Nitrogen (N), phosphorus (P) and potassium (K) are extremely important for crop production, but it is also important to look at other nutrients affecting crop growth to possibly reduce spend on N, P and K fertiliser and help make plants more resilient.
Speaking at the Irish and Tillage Land Use Society’s (ITLUS) spring workshop, Robbie Byrne of Precision Nutrition noted that soil pH and calcium are issues that still need to be addressed, but magnesium and manganese continue to show up as deficient in leaf and sap analysis.
He commented that farmers need to fine-tune the nutrients being given to crops, rather than applying a broad spectrum of nutrients which may not all be required.
Robbie advised farmers to carry out comprehensive soil testing and follow up with some leaf or sap analysis to try and fine-tune those recommendations as the season progresses.
He then outlined three main pathways to address nutrient deficiencies:
He noted that magnesium is important for chlorophyll in the leaf, which helps to intercept sunlight and in turn increase crop yield.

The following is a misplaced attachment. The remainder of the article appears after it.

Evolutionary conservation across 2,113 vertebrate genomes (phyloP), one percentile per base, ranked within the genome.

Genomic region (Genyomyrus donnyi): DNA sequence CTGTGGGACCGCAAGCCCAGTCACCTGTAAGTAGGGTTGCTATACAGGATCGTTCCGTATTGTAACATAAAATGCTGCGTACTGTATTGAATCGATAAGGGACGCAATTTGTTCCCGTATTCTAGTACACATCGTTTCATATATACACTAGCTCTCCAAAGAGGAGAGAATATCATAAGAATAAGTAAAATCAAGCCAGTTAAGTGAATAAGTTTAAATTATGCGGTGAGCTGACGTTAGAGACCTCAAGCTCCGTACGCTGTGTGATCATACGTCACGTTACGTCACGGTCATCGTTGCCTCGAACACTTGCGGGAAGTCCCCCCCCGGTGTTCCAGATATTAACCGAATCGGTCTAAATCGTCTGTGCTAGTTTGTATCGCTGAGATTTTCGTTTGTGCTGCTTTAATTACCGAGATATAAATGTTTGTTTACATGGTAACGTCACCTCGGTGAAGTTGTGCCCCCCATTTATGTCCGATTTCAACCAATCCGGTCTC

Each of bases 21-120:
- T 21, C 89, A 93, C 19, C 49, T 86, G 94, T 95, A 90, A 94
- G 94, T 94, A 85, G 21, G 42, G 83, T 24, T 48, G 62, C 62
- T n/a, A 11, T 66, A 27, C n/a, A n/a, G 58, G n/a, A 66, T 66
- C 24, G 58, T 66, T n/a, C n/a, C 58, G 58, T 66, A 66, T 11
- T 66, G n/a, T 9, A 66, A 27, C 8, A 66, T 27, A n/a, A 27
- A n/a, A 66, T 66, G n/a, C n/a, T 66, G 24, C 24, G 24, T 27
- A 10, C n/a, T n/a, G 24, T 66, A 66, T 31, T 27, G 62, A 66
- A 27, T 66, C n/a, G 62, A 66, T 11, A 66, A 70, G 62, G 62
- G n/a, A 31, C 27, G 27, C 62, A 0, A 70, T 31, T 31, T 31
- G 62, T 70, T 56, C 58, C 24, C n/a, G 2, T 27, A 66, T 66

Be careful with boron, because a little can do a decent amount of good, but a lot can start to do a lot of harm as well
Sulphur is another element Robbie mentioned which can help to improve nitrogen use efficiency, but can also make plants healthier and more resilient against pests and diseases.
Boron, which helps to build cell walls in the plant, was also mentioned, but Robbie cautioned: “Be careful with boron, because a little can do a decent amount of good, but a lot can start to do a lot of harm as well.”
Robbie added that plant nutrition can play an important role in reducing our nitrogen and pesticide use, making plants healthier, which will all help to contribute to the targets set out in the EU’s Green Deal.
Fertiliser spreader set up
Continuing on the fertiliser savings theme, Tom O’Connor of Cooney Furlong Machinery Company gave an insight into some of the advancements in fertiliser spreader technology.
He urged farmers to carry out a tray test to check their fertiliser spread pattern at least once in the year
He explained that a farmer applying fertiliser with the Amazone spreader parked beside him could email their settings directly to the Amazone test centre in Germany, meaning that every farmer using the system can contribute to improving calibration of these spreaders.
He urged farmers to carry out a tray test to check their fertiliser spread pattern at least once in the year, but preferably more regularly.
He noted that spreading widths, increased speeds and variations in fertiliser products will all affect the spread pattern and if this is off, it can affect your profits through reduced yields and applying fertiliser where it is not needed.